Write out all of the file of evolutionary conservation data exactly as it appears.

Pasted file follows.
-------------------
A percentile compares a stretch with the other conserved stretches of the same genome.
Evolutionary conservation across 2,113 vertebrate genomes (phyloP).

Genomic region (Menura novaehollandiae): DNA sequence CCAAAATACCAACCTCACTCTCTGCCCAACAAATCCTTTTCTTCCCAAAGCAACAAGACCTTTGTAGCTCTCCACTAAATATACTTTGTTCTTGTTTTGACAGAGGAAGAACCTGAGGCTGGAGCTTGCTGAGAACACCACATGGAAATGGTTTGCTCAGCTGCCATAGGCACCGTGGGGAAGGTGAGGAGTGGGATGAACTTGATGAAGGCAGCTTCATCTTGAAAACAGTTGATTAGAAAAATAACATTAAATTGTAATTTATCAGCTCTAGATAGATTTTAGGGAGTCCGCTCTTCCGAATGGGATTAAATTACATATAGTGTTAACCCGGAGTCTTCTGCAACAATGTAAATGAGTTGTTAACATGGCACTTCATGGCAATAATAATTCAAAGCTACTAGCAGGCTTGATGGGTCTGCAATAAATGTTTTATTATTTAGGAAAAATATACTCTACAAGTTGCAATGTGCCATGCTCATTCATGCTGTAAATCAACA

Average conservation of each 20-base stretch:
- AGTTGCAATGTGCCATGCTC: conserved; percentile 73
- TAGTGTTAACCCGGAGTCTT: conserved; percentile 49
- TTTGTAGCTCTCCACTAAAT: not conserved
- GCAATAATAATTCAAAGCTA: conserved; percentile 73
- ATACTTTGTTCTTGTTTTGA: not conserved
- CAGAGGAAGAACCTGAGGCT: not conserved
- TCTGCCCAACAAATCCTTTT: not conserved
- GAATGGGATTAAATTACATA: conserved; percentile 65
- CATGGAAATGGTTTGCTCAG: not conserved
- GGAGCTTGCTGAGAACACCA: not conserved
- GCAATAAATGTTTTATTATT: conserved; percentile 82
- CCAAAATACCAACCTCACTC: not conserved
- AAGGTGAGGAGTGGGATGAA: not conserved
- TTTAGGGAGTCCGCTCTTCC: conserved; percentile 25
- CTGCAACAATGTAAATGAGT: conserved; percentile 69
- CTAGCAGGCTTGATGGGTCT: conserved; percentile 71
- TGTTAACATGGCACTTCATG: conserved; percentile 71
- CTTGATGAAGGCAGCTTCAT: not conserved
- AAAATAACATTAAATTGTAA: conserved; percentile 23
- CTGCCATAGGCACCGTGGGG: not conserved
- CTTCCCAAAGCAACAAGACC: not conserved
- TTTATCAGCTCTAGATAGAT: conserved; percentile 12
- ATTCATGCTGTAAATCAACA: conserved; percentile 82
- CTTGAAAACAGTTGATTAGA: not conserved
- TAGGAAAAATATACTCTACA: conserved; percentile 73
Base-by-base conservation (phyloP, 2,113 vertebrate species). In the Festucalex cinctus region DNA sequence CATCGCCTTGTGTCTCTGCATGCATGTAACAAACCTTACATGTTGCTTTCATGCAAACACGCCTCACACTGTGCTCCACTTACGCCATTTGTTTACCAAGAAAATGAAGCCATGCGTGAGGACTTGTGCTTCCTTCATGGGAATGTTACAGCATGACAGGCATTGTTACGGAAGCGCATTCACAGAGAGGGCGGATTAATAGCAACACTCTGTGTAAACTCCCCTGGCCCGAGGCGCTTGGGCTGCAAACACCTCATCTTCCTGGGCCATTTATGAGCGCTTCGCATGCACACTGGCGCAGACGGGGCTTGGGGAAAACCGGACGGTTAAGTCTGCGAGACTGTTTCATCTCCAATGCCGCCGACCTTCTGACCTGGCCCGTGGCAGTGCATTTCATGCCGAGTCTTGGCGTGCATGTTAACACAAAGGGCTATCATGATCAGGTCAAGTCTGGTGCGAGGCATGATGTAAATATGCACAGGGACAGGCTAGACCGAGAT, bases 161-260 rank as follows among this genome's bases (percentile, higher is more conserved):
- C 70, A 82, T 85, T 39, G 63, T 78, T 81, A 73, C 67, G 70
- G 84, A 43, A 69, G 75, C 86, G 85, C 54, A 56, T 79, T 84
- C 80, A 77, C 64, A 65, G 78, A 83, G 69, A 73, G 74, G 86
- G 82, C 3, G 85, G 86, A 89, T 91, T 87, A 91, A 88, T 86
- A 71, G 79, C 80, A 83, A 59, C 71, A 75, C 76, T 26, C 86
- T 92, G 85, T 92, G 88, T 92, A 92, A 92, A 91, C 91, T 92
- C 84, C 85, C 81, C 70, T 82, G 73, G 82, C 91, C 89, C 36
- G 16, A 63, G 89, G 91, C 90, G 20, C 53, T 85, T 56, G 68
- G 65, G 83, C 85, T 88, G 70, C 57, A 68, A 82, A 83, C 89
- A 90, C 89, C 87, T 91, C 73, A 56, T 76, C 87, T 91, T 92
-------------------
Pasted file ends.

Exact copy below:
A percentile compares a stretch with the other conserved stretches of the same genome.
Evolutionary conservation across 2,113 vertebrate genomes (phyloP).

Genomic region (Menura novaehollandiae): DNA sequence CCAAAATACCAACCTCACTCTCTGCCCAACAAATCCTTTTCTTCCCAAAGCAACAAGACCTTTGTAGCTCTCCACTAAATATACTTTGTTCTTGTTTTGACAGAGGAAGAACCTGAGGCTGGAGCTTGCTGAGAACACCACATGGAAATGGTTTGCTCAGCTGCCATAGGCACCGTGGGGAAGGTGAGGAGTGGGATGAACTTGATGAAGGCAGCTTCATCTTGAAAACAGTTGATTAGAAAAATAACATTAAATTGTAATTTATCAGCTCTAGATAGATTTTAGGGAGTCCGCTCTTCCGAATGGGATTAAATTACATATAGTGTTAACCCGGAGTCTTCTGCAACAATGTAAATGAGTTGTTAACATGGCACTTCATGGCAATAATAATTCAAAGCTACTAGCAGGCTTGATGGGTCTGCAATAAATGTTTTATTATTTAGGAAAAATATACTCTACAAGTTGCAATGTGCCATGCTCATTCATGCTGTAAATCAACA

Average conservation of each 20-base stretch:
- AGTTGCAATGTGCCATGCTC: conserved; percentile 73
- TAGTGTTAACCCGGAGTCTT: conserved; percentile 49
- TTTGTAGCTCTCCACTAAAT: not conserved
- GCAATAATAATTCAAAGCTA: conserved; percentile 73
- ATACTTTGTTCTTGTTTTGA: not conserved
- CAGAGGAAGAACCTGAGGCT: not conserved
- TCTGCCCAACAAATCCTTTT: not conserved
- GAATGGGATTAAATTACATA: conserved; percentile 65
- CATGGAAATGGTTTGCTCAG: not conserved
- GGAGCTTGCTGAGAACACCA: not conserved
- GCAATAAATGTTTTATTATT: conserved; percentile 82
- CCAAAATACCAACCTCACTC: not conserved
- AAGGTGAGGAGTGGGATGAA: not conserved
- TTTAGGGAGTCCGCTCTTCC: conserved; percentile 25
- CTGCAACAATGTAAATGAGT: conserved; percentile 69
- CTAGCAGGCTTGATGGGTCT: conserved; percentile 71
- TGTTAACATGGCACTTCATG: conserved; percentile 71
- CTTGATGAAGGCAGCTTCAT: not conserved
- AAAATAACATTAAATTGTAA: conserved; percentile 23
- CTGCCATAGGCACCGTGGGG: not conserved
- CTTCCCAAAGCAACAAGACC: not conserved
- TTTATCAGCTCTAGATAGAT: conserved; percentile 12
- ATTCATGCTGTAAATCAACA: conserved; percentile 82
- CTTGAAAACAGTTGATTAGA: not conserved
- TAGGAAAAATATACTCTACA: conserved; percentile 73
Base-by-base conservation (phyloP, 2,113 vertebrate species). In the Festucalex cinctus region DNA sequence CATCGCCTTGTGTCTCTGCATGCATGTAACAAACCTTACATGTTGCTTTCATGCAAACACGCCTCACACTGTGCTCCACTTACGCCATTTGTTTACCAAGAAAATGAAGCCATGCGTGAGGACTTGTGCTTCCTTCATGGGAATGTTACAGCATGACAGGCATTGTTACGGAAGCGCATTCACAGAGAGGGCGGATTAATAGCAACACTCTGTGTAAACTCCCCTGGCCCGAGGCGCTTGGGCTGCAAACACCTCATCTTCCTGGGCCATTTATGAGCGCTTCGCATGCACACTGGCGCAGACGGGGCTTGGGGAAAACCGGACGGTTAAGTCTGCGAGACTGTTTCATCTCCAATGCCGCCGACCTTCTGACCTGGCCCGTGGCAGTGCATTTCATGCCGAGTCTTGGCGTGCATGTTAACACAAAGGGCTATCATGATCAGGTCAAGTCTGGTGCGAGGCATGATGTAAATATGCACAGGGACAGGCTAGACCGAGAT, bases 161-260 rank as follows among this genome's bases (percentile, higher is more conserved):
- C 70, A 82, T 85, T 39, G 63, T 78, T 81, A 73, C 67, G 70
- G 84, A 43, A 69, G 75, C 86, G 85, C 54, A 56, T 79, T 84
- C 80, A 77, C 64, A 65, G 78, A 83, G 69, A 73, G 74, G 86
- G 82, C 3, G 85, G 86, A 89, T 91, T 87, A 91, A 88, T 86
- A 71, G 79, C 80, A 83, A 59, C 71, A 75, C 76, T 26, C 86
- T 92, G 85, T 92, G 88, T 92, A 92, A 92, A 91, C 91, T 92
- C 84, C 85, C 81, C 70, T 82, G 73, G 82, C 91, C 89, C 36
- G 16, A 63, G 89, G 91, C 90, G 20, C 53, T 85, T 56, G 68
- G 65, G 83, C 85, T 88, G 70, C 57, A 68, A 82, A 83, C 89
- A 90, C 89, C 87, T 91, C 73, A 56, T 76, C 87, T 91, T 92